Profile picture
Pew Research Center @pewresearch
, 11 tweets, 3 min read Read on Twitter
In an effort to better understand the 2016 electorate, we matched members of our nationally representative American Trends Panel to a national voter file to create a dataset of verified voters. (Thread on findings follows.)
Among these verified voters, the overall vote preference mirrors the election results very closely: 48% reported voting for Hillary Clinton and 45% for Donald Trump. (Actual election result was 48% Clinton - 46% Trump)
This data source offers a detailed look at the voting preferences of Americans across a range of demographic traits and characteristics.
This data also allows us to look at how the 2016 electorate voted by party and ideology. Voters in 2016 were deeply divided along ideological lines.
We can also examine the 2016 vote by religious affiliation. As in previous elections, voters in 2016 were sharply divided along religious lines.
One unique insight our data offers is a look at the demographic composition of the coalitions of voters who supported Clinton and Trump.
As this chart shows, Trump voters were more likely than Clinton voters to be rural and white, and less likely to have attended college. Clinton voters were more likely than Trump voters to be urban, racial or ethnic minorities and college graduates.
Finally, this data also provides a way for us to compare 2016 validated voters with nonvoters in our American Trends Panel.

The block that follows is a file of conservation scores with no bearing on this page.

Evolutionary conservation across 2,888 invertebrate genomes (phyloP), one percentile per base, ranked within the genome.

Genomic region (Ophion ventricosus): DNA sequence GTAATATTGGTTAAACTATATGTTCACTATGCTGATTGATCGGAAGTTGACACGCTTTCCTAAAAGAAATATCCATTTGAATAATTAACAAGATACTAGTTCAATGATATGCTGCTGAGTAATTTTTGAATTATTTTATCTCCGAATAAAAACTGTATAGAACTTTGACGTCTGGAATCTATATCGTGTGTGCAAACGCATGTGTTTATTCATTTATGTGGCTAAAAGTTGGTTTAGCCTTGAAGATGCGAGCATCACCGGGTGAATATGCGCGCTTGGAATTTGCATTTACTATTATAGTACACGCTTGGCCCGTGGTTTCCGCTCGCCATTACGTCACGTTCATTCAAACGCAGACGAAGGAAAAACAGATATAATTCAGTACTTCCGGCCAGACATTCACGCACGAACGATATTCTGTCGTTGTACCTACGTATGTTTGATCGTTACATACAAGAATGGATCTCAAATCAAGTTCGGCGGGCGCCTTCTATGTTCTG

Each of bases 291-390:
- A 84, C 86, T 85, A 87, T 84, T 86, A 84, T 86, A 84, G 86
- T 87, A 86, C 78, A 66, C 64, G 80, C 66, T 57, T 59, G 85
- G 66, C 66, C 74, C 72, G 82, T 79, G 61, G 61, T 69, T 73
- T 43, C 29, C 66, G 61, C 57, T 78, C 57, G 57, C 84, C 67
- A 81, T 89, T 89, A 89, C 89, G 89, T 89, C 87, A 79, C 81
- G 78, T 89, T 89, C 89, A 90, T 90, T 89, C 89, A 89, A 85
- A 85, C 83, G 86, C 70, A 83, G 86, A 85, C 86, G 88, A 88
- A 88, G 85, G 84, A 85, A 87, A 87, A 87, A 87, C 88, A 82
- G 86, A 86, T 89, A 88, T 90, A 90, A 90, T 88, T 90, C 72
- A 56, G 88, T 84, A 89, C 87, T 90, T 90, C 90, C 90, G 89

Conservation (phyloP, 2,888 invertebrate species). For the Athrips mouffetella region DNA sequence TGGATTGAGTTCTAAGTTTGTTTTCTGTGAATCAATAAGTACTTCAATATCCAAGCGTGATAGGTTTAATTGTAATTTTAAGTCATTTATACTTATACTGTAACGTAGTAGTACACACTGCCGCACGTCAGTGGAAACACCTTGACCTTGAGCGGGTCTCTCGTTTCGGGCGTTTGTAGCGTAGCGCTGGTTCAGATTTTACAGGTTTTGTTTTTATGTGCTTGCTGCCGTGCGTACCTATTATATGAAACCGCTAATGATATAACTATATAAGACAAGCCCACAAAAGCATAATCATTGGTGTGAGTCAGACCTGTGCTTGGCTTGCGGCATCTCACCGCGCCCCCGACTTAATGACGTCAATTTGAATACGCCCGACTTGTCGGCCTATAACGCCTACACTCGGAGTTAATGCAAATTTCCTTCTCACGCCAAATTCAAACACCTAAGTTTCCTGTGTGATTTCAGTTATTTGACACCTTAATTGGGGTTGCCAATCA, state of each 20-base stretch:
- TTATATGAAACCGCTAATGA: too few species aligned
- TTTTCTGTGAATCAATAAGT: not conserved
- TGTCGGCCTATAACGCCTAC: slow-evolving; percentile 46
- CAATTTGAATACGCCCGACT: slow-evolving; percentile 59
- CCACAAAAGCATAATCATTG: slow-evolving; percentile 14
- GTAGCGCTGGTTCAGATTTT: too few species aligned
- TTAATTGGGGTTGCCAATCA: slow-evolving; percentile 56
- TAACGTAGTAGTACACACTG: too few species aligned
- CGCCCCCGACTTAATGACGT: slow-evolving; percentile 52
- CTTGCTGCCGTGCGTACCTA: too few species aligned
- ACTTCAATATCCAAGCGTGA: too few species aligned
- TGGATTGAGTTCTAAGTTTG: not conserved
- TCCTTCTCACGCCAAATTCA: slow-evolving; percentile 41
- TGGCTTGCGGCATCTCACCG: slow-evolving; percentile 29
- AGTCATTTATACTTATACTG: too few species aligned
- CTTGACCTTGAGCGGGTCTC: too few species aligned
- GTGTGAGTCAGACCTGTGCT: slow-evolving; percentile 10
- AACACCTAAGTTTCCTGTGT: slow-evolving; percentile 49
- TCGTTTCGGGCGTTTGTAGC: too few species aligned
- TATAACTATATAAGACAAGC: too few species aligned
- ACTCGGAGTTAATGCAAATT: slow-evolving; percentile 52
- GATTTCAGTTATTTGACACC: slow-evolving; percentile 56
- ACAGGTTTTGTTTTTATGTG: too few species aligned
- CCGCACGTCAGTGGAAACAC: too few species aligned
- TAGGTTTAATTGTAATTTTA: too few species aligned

As this chart shows, nonvoters were more likely than voters to be younger, less educated, less affluent and nonwhite. And nonvoters were much more Democratic.
You can find our full report on the 2016 electorate here:

For a summary of findings on views of President Trump among those who voted for him in the 2016 election, see this Twitter thread:
The “share of electorate” column in this chart has been edited to reflect updated percentages for gender by race to correct for a data tabulation error. Changes do not affect the report’s substantive findings. The correct chart is attached.
Missing some Tweet in this thread?
You can try to force a refresh.

Like this thread? Get email updates or save it to PDF!

Subscribe to Pew Research Center
Profile picture

Get real-time email alerts when new unrolls are available from this author!

This content may be removed anytime!

Twitter may remove this content at anytime, convert it as a PDF, save and print for later use!

Try unrolling a thread yourself!

how to unroll video

1) Follow Thread Reader App on Twitter so you can easily mention us!

2) Go to a Twitter thread (series of Tweets by the same owner) and mention us with a keyword "unroll" @threadreaderapp unroll

You can practice here first or read more on our help page!

Did Thread Reader help you today?

Support us! We are indie developers!

This site is made by just three indie developers on a laptop doing marketing, support and development! Read more about the story.

Become a Premium Member and get exclusive features!

Premium member ($3.00/month or $30.00/year)

Too expensive? Make a small donation by buying us coffee ($5) or help with server cost ($10)

Donate via Paypal Become our Patreon

Thank you for your support!